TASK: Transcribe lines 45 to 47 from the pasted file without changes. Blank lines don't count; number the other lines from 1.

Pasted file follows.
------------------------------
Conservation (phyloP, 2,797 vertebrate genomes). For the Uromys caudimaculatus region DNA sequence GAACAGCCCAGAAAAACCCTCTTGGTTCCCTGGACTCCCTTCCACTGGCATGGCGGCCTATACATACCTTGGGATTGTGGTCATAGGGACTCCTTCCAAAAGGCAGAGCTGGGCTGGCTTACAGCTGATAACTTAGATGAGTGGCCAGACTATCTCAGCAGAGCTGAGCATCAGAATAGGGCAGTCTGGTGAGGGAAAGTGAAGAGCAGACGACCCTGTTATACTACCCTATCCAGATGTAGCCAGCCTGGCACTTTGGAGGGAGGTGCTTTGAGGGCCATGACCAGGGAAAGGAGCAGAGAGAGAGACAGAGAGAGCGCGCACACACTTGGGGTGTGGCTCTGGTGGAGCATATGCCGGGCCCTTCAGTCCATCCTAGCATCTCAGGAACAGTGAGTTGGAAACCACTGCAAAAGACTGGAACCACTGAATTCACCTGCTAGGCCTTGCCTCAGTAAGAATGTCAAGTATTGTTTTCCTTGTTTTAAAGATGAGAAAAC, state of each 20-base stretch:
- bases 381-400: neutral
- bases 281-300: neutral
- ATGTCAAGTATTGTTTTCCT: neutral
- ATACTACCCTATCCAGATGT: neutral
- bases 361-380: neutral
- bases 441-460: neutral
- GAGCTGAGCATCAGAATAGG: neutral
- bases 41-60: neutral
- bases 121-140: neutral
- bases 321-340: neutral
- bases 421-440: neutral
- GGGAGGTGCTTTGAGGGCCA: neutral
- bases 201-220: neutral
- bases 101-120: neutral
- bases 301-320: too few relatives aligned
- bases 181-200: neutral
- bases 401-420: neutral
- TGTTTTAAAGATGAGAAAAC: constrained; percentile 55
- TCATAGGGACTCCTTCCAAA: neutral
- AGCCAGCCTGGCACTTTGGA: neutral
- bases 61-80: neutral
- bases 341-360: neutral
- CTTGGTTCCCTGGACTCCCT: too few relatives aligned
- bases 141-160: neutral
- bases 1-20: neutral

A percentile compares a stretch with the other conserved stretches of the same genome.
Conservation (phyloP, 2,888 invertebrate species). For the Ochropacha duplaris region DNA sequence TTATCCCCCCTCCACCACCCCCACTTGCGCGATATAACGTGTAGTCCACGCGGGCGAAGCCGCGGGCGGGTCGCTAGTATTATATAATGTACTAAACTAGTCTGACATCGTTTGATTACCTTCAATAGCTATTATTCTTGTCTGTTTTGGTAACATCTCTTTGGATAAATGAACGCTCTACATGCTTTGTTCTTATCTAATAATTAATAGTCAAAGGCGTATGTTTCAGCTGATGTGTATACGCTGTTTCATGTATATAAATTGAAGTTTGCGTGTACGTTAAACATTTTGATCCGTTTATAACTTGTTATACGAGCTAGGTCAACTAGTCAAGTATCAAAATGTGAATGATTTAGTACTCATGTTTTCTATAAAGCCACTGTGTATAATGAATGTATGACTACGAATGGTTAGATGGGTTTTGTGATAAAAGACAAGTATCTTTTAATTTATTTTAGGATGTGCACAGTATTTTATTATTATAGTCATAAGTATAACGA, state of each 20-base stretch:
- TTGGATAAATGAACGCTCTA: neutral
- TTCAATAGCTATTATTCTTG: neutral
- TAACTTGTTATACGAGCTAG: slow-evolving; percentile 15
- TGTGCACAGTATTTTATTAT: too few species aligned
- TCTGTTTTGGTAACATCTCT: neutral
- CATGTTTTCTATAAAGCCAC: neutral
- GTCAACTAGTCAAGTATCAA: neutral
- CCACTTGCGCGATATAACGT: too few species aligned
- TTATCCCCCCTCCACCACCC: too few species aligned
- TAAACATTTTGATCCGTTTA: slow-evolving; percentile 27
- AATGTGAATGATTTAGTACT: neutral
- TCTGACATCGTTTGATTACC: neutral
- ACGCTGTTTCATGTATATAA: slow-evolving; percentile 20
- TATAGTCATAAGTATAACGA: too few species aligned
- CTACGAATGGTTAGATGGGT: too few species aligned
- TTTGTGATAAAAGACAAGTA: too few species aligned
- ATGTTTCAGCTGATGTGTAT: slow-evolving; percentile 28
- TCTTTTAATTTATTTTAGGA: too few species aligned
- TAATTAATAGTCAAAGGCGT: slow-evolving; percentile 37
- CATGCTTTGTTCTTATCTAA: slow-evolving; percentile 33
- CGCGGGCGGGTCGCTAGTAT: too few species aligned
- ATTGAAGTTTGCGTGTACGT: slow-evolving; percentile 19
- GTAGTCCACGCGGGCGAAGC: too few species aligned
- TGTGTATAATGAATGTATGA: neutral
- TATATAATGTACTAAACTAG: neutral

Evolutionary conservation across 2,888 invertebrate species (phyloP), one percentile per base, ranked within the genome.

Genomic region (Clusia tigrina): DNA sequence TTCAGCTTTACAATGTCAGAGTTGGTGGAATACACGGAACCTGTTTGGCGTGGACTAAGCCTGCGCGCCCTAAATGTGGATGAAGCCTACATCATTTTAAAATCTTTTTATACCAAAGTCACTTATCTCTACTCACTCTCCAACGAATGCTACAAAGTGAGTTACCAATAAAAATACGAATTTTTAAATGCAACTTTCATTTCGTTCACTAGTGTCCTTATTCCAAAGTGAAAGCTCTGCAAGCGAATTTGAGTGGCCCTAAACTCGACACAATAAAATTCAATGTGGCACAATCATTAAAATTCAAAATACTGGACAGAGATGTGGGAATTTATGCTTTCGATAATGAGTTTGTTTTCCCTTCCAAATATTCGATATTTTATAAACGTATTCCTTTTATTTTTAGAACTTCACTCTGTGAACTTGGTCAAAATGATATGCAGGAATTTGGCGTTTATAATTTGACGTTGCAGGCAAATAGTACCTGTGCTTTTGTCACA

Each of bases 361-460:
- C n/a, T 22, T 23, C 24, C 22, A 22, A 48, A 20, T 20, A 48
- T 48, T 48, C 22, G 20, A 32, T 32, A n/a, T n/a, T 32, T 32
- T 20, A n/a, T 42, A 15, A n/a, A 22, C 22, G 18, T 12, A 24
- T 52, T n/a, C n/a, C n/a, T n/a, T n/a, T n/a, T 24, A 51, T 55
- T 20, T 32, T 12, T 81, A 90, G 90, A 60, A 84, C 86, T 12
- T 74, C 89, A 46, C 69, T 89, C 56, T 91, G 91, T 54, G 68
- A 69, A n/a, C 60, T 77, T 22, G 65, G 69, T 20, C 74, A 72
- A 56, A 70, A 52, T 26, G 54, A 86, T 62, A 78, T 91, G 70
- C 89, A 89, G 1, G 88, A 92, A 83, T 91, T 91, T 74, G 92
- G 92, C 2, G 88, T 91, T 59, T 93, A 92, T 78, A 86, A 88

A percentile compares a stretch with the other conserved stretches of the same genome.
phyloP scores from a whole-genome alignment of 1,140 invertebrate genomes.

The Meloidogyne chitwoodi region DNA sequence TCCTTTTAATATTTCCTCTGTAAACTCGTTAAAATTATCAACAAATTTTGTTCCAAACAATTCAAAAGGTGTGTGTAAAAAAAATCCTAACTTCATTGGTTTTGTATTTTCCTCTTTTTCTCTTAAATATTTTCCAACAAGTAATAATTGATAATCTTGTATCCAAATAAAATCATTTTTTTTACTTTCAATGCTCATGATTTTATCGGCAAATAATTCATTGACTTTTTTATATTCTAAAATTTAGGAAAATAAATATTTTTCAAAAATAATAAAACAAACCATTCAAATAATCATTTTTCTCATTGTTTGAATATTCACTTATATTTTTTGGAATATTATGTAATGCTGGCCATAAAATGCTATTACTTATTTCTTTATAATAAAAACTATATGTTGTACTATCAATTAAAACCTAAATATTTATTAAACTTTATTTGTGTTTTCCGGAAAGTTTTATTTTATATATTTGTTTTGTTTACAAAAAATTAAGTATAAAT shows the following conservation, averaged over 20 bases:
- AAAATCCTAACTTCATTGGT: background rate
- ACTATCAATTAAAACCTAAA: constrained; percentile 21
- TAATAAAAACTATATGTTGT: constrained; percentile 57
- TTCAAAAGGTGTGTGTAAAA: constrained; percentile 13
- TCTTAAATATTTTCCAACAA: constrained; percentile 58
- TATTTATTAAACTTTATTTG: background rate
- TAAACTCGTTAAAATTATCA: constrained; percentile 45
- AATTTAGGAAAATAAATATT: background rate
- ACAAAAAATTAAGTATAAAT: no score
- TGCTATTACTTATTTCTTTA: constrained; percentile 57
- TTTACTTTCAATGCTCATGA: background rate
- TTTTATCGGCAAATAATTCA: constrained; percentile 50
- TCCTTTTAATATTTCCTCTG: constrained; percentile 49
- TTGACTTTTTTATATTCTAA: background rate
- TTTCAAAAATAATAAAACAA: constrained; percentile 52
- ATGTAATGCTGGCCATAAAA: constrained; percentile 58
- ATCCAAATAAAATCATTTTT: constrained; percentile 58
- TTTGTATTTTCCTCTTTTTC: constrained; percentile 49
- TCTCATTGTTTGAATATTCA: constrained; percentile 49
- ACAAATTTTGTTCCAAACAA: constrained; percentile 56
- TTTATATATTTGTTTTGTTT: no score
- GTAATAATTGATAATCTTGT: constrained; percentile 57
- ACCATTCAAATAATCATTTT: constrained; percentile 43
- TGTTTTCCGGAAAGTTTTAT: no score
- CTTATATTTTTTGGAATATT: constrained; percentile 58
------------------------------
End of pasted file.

- ATGTTTCAGCTGATGTGTAT: slow-evolving; percentile 28
- TCTTTTAATTTATTTTAGGA: too few species aligned
- TAATTAATAGTCAAAGGCGT: slow-evolving; percentile 37